Generation 40s – 四十世代

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Hong Kong’s struggling public hospitals need a transfusion of doctors and nurses from overseas

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CommentInsight & Opinion

Albert Cheng says Hong Kong compares poorly with other developed economies in the proportion of medical practitioners in a population, and the government must be proactive in tackling the severe shortage

The new year started with a flu outbreak across the city. The early commencement of the Lunar New Year holiday for kindergartens and primary schools has not stopped influenza from spreading. Public hospitals are overburdened, medical staff are stretched to breaking point, and health officials warned that the flu surge has not peaked.

In January, the government announced extra funding of HK$500 million for public hospitals after the nursing staff association ran a full-page newspaper advertisement urging the government to tackle the manpower shortage at public hospitals. However, one-off extra funding is not the solution to a long-standing problem. The root of the problem is that the government has been neglecting the health-care system, which is on the verge of collapse.

The two former secretaries for health, York Chow Yat-ngok and Ko Wing-man, were both inclined towards the private medical sector. The bureau has been reluctant to allocate sufficient funding and resources to address the manpower shortage.

Adding to the problem is the deep-rooted protectionism in the local medical sector, which refuses to welcome overseas medical professionals. Given the worsening working conditions and the inadequate compensation, it is impossible to attract new and retain existing medical talent.

Last year, the new Tin Shui Wai Hospital failed to operate at its full capacity due to manpower shortage. The latest Audit Commission report also revealed a huge wastage of medical resources at North Lantau Hospital, where equipment has been left unused and one-fifth of the total area is not utilised.

In fact, in Hong Kong, the proportion of medical professionals in a population has fallen behind other developed countries’. In 2016, there were 52,389 nurses in Hong Kong, or 7.1 nurses per 1,000 population. According to Organisation for Economic Co-operation and Development figures in 2015, the highest number of nurses per 1,000 population is 17.9 in Switzerland, followed by 17.3 in Norway, 11.3 in the US and 7.9 in Britain. Hong Kong lags even Lithuania at 7.7.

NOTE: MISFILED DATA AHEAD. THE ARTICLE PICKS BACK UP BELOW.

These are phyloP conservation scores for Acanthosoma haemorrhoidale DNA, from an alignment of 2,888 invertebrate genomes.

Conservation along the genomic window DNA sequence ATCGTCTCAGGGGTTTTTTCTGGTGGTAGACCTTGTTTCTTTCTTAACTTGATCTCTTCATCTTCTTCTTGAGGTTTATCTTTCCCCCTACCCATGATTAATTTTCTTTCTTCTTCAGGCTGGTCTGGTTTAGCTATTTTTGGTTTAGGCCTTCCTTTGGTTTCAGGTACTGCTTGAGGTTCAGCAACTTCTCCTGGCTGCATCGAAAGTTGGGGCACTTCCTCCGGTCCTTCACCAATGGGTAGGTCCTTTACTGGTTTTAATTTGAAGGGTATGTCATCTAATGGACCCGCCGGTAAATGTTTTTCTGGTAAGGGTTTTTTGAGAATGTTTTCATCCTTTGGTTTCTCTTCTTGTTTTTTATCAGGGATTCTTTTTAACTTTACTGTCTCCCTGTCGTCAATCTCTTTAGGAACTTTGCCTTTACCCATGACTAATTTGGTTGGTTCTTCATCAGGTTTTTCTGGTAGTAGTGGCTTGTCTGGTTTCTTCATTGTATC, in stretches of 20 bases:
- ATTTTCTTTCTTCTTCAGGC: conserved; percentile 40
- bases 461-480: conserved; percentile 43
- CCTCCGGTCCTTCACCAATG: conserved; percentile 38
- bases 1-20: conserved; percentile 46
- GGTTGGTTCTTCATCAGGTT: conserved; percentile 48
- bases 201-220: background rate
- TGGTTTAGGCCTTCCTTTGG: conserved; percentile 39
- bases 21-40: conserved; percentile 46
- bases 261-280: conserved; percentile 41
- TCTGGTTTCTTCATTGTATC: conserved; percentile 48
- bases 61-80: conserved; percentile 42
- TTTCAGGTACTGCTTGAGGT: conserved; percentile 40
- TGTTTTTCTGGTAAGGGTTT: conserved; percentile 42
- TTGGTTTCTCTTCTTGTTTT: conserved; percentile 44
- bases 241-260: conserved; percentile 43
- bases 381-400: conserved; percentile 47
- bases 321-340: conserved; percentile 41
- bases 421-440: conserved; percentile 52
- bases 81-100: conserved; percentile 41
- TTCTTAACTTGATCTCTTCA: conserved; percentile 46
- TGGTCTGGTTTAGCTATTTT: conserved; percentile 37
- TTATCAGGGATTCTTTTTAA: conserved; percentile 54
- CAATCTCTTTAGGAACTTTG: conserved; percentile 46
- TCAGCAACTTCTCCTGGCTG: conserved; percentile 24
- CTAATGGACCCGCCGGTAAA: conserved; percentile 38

To catch up to the OECD standard of 9 nurses per 1,000 population, the city needs 13,000 more nurses. The Hospital Authority hires 40 per cent of nurses in Hong Kong; in other words, the public hospitals are understaffed by 6,500 nurses.

But the nursing industry is exercising protectionism as much as the doctors. Nurses trained overseas are required to pass professional examinations to register here. However, the passing rate has sharply declined and was only 4.95 per cent in 2016. Also, if a candidate fails the exam three times, he or she cannot retake the exam before undertaking a 200-hour course. It has been very difficult to recruit new nurses to fill the gap.

The shortage of doctors is the elephant in the wards. There are 14,031 doctors in Hong Kong in total, 1.9 doctors per 1,000 population, lagging behind 5.1 in Austria, 2.8 in the UK, and 2.3 in Singapore. Hong Kong lacks 3,000 doctors to meet OECD standards.

There are only two medical schools in Hong Kong. It takes seven years to train a doctor, and at least 10 to train a specialist. It is impossible to solve the shortage of doctors in the next 10 years. Thus, employing overseas doctors] and nurses is the only way out, and Hong Kong citizens who are trained in other countries should be given the highest priority.

A protectionist mindset no longer works in this city, which is understaffed almost wherever you look.

The requirements for overseas doctors to practise in Hong Kong should be thoroughly reviewed. The Medical Council should also consider cancelling the compulsory examination. To balance public and professional interests, overseas practitioners should be required to work at public hospitals for the first three years before turning to private practice.

Albert Cheng King-hon is a political commentator.


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